ODP Corp ($ODP) — Write-Up (1/2/2022)

Price: $39

Market Cap: $2bn

Valuation: 3.3x EBITDA

Category: General

$ODP 10yr chart
$ODP 10yr chart

ODP operates under 2 segments — B2B is a distributor of office, cleaning and breakroom supplies to small, medium, and large businesses. Retail operates the ~1100 Office Depot retail stores and the officedepot.com e-commerce site. Since 2017, management has been focused on building up the B2B business.

This is a classic special situation — An upcoming spin-off (or outright sale) of the retail business, some non-core asset sales, and some buybacks to boot. It’s a pretty simple thesis…

At $39/share, ODP is a $2bn market cap. Net cash is $400m as of 3Q21 for a $1.6bn enterprise value. EBITDA was $590m in FY19, $491m in FY20, and $498m during the last 12 months — for a 3.2x EV/EBITDA multiple.

There are 4 separate pieces of value here…

Retail…

In May 2021, ODP announced they would split the B2B and retail segment into 2 separate companies. Then, in June, Sycamore Partners/Staples offered $1bn for the retail business.

The Sycamore offer helps set a market price for the retail business whether it sells or spins. At $1bn, assuming zero net debt, it’s worth $19/share.

This values the retail business at ~3.3x trailing operating income and ~5x 2019 operating income…

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I know, you’re probably thinking the Office Depot retail chain is the most obvious secular declining example out there… A good comparison might be another secular decliner, Yellow Pages, which trades at 3.5x trailing EBITDA less capex… Yellow is seeing revenue and EBITDA falling at a 10-15% annual pace which is much, much worse than the ODP retail segment.

Using the same 3.5x EBITDA less capex — I get $700m in downside value for the retail business or $13.50/share. If the Staples offer is declined, walks, or otherwise falls apart; this is roughly the price I’d expect in a spin-off scenario.

B2B…

This segment is the “core” to the business but is a bit tricky since it was impacted so heavily from COVID.

Competitor Essendant was a similar sized business at ~$5bn annual sales and sold to Staples for ~10x EBITDA in 2019. Prior to that transaction, Essendant had been trading between 6-7x EBITDA and had a decent amount of leverage (which ODP does not). Staples itself sold to Sycamore at a ~5.3x EBITDA multiple back in 2017.

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Clearly, the B2B division was hit hard by COVID after several years of stability. The key question is whether they can return to (and grow from) 2017-2019 sales and EBITDA levels. The latest quarterly results don’t inspire much confidence with sales dropping 2% and EBITDA dropping 9% YoY… Management has made it clear that a turnaround in segment performance is highly dependent on a return-to-office work environment which could be slow with Delta/Omicron running rampart.

Using a 5-7x multiple, I get $26-36/share in value using 2017-2019 averages… This drops to $13-18/share using 2020 EBITDA levels.

CompuCom…

ODP announced in January 2021 they would sell the CompuCom business only a few years after acquiring it for $1bn and on 12/31/2021, they announced CompuCom was being sold for $305m in a combination of cash, debt, and contingent consideration.

We don’t yet know the exact mix of cash vs. other consideration. Regardless of the mix, we’ll call it $5/share in value for now.

Net cash & other stuff…

Net cash at 3Q21 was $400m or $7.70/share and the combined business should continue to generate free cash flow until the spin-off (or sale) of the Retail business.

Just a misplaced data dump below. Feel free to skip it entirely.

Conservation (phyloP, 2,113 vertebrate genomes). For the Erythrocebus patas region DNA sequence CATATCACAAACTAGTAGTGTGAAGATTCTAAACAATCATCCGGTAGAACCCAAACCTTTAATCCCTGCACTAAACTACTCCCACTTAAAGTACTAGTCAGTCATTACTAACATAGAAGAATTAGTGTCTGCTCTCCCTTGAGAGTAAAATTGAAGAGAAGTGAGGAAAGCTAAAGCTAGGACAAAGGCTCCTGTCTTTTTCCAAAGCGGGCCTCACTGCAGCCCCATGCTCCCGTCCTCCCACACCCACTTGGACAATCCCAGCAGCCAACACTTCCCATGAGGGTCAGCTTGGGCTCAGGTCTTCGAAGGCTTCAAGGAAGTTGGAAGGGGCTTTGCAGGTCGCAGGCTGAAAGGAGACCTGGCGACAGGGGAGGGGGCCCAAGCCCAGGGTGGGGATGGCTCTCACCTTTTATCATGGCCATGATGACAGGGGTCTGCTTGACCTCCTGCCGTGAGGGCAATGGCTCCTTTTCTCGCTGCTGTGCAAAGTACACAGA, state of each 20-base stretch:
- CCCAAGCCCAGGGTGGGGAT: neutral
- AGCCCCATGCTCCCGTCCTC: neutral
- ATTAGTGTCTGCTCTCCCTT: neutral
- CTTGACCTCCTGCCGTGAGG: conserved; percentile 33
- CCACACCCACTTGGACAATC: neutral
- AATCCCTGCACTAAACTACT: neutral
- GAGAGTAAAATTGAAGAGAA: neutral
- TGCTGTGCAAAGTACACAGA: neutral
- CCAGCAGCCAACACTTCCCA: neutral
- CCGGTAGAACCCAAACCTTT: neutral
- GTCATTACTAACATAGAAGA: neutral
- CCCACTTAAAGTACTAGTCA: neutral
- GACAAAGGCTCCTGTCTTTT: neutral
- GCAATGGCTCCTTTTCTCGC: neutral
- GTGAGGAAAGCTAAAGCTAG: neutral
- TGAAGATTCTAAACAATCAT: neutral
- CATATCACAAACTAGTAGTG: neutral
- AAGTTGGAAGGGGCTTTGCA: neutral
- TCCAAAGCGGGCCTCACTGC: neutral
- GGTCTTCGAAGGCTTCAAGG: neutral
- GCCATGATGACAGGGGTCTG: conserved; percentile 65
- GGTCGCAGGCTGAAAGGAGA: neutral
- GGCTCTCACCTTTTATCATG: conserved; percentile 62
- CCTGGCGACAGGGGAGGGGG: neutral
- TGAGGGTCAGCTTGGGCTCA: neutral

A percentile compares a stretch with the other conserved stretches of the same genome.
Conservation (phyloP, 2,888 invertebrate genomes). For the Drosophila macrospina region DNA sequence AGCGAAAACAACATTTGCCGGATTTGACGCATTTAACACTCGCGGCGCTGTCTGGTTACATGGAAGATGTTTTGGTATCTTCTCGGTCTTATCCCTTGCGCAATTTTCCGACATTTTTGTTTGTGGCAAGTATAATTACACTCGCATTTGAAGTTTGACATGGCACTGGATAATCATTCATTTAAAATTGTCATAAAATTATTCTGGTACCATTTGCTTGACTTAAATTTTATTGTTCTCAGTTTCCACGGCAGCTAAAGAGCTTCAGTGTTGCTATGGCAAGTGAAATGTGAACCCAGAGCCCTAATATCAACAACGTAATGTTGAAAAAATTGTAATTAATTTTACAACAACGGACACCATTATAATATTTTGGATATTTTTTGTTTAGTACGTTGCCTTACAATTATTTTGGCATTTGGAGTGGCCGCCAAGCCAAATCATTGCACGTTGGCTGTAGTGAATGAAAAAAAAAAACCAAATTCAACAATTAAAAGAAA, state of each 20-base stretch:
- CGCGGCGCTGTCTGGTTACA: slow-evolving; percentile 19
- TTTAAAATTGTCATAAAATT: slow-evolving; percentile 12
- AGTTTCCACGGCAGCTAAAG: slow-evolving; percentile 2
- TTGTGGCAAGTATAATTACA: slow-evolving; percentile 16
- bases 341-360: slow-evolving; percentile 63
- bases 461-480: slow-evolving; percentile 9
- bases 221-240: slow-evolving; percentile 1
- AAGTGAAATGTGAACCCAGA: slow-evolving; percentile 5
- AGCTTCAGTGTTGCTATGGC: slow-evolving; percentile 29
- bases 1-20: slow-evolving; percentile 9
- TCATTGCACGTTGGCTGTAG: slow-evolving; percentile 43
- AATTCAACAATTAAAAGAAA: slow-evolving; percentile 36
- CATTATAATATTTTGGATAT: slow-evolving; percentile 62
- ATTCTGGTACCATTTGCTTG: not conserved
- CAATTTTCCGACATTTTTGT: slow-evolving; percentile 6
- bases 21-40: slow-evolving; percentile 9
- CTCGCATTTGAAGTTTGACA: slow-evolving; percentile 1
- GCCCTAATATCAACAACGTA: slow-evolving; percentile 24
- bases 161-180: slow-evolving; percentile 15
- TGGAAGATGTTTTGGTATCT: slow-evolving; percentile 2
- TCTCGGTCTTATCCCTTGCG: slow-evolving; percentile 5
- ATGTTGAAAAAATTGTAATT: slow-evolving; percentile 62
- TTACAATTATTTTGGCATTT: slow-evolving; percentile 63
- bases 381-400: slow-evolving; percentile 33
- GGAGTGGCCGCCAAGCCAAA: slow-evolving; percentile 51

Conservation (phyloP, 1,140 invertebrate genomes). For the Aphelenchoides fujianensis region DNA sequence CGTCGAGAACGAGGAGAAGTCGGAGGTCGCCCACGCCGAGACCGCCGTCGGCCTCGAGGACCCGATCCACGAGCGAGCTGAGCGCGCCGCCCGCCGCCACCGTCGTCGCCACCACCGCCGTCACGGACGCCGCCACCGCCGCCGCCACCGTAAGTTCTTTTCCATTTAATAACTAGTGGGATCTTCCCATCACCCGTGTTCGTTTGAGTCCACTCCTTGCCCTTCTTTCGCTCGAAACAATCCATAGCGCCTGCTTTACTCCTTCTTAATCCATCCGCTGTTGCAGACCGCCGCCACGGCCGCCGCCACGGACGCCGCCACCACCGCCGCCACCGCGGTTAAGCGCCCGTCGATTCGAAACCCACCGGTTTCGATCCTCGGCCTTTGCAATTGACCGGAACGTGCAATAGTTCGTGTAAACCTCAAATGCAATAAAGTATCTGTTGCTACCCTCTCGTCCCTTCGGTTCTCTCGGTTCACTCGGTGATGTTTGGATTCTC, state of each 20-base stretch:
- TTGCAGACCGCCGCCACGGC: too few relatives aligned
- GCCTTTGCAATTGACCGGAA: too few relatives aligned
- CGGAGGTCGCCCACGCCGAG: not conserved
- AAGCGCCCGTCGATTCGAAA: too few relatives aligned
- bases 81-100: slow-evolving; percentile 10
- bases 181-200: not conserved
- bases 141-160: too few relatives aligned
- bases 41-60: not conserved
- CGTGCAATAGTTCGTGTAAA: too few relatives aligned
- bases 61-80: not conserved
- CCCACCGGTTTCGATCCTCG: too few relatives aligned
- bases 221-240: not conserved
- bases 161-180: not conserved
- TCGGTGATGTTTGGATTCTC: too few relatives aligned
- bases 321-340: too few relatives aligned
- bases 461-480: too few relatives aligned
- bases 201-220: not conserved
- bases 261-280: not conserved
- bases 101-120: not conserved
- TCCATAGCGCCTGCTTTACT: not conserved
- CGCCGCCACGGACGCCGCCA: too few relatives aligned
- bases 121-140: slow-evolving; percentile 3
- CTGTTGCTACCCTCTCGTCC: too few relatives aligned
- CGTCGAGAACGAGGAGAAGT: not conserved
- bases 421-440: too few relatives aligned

The share buybacks are where things are starting to get interesting…

Right after Q3 earnings, ODP announced a $150m accelerated buyback and a $150m increase to the existing buyback authorization. Then at yearend, along with the CompuCom sale, they announced another $200m increase to the buyback authorization. An interesting tidbit in that latest release — it was mentioned they’ll have returned “more than” $300m of capital to shareholders in 2021. With $122m already repo’d through Q3, they’ll have bought back ~$180m in Q4 and still have $340m remaining through June 2022.

That’s 15% of the market cap repurchased in 2021 and another 17% available to repurchase in 2022. All without putting a dent in the leverage position.

I think it’s likely we’ll see a share count around 48-49m as of yearend FY2021.

Final thoughts…

There are plenty of risks with this bet but I view it as a low-downside scenario. I would much prefer Retail to be sold instead of spun off but there are regulatory risks in antitrust blocking the Staples buyout. My hope is that management is carefully considering that possibility.

Another item to consider are the unallocated corporate expenses which run ~$100m per year and haven’t really declined the past 4-5 years. My estimates above use a simple 50/50 allocation for these costs. Restructuring costs had been high but in 2021 have worked their way close to zero.

The stock looks poised to work well in 2022 with the CompuCom distraction out of the way. Management is looking increasingly confident in cash generation and intrinsic value with a series of buyback announcements. The spin should allow B2B to trade in-line with Essendant back when it was a public company. And should the Retail segment be spun, it’s likely to have some buyout potential embedded in it; though I would anticipate most of the shareholder base would punt the retail piece in order to keep the B2B piece.

It’s a small starter position for me but may look to increase my holdings with CompuCom cleaned up and the latest buyback announcement. I’d be happy to hold onto the B2B shares post-spin and would look to upcoming investor presentations to see what plans are for that business…